Gently curving South William Street is another remnant of the old
Dutch street plan. The quiet handful of low-rise buildings we see
hark back to Manhattan's seafaring days. Again, note the contrast
with the surrounding skyscrapers.
At numbers 13 and 15, the two neo-Flemish buildings demonstrate
that even a century back Manhattan landlords altered their holdings
to maximize rental income. Amos Eno, merchant, realtor, and major
collector of views of early New York, was no exception. In 1903
he hired C.P.H. Gilbert to recast his two mid-19th century Greek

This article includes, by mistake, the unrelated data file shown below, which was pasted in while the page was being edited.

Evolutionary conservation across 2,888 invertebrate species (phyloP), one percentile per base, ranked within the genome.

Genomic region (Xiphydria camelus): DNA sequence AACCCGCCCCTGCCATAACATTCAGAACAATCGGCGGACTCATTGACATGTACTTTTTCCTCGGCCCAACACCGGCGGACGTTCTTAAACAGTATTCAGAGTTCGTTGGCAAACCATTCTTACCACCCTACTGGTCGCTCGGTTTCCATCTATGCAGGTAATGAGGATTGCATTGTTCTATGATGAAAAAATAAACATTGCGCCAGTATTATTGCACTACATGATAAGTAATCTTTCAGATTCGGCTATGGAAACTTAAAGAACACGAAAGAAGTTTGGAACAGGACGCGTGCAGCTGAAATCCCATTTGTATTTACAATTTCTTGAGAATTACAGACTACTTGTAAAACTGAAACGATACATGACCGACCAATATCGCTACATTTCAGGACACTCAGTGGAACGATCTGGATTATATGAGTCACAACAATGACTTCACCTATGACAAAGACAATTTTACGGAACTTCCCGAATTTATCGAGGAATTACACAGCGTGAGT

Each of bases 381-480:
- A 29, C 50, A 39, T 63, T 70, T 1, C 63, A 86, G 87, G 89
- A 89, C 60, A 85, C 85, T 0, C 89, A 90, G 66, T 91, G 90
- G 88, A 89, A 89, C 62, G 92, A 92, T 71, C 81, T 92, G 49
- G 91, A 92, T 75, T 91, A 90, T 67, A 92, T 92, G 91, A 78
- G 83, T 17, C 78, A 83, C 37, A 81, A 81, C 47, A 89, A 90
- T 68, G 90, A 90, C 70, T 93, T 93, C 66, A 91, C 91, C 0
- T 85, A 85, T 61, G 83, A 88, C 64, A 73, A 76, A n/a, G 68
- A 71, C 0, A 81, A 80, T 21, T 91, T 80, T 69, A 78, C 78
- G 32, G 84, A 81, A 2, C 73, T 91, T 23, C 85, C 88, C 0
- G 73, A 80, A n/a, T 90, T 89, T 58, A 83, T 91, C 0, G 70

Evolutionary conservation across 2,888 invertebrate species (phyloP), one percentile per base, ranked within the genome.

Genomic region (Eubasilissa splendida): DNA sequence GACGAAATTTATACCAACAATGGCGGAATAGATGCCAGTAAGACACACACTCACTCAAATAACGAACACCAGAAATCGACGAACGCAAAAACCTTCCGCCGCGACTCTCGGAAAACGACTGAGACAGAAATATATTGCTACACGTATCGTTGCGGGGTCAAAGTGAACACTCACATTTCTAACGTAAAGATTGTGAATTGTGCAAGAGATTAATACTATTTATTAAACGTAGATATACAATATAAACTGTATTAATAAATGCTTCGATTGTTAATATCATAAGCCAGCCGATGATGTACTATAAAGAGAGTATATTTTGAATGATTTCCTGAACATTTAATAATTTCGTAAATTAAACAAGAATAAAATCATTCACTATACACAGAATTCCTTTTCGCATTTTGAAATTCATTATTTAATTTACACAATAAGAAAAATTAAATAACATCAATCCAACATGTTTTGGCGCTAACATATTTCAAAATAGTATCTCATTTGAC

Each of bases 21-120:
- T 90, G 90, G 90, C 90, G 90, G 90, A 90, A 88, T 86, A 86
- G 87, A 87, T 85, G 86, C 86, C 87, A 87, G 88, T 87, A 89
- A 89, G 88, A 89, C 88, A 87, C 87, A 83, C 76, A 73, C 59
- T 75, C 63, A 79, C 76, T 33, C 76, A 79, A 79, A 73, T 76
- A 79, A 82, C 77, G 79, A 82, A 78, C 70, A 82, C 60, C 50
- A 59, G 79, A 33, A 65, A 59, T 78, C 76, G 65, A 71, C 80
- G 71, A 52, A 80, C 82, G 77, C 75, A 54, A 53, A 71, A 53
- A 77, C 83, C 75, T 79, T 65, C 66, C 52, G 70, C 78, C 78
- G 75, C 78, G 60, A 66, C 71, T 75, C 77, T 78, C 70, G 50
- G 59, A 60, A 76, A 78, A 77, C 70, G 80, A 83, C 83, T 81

Revival warehouses into a more fashionable, or at least different,
At number 19 on the upper floor you can glimpse the "before"
appearance of another face-lifted neighbor.
Finally, at number 21 is Block Hall, a Tudor-like half-timbered
conglomeration built as a private club house. Most recently it operated
as the Italian Alps restaurant. It awaits a new calling.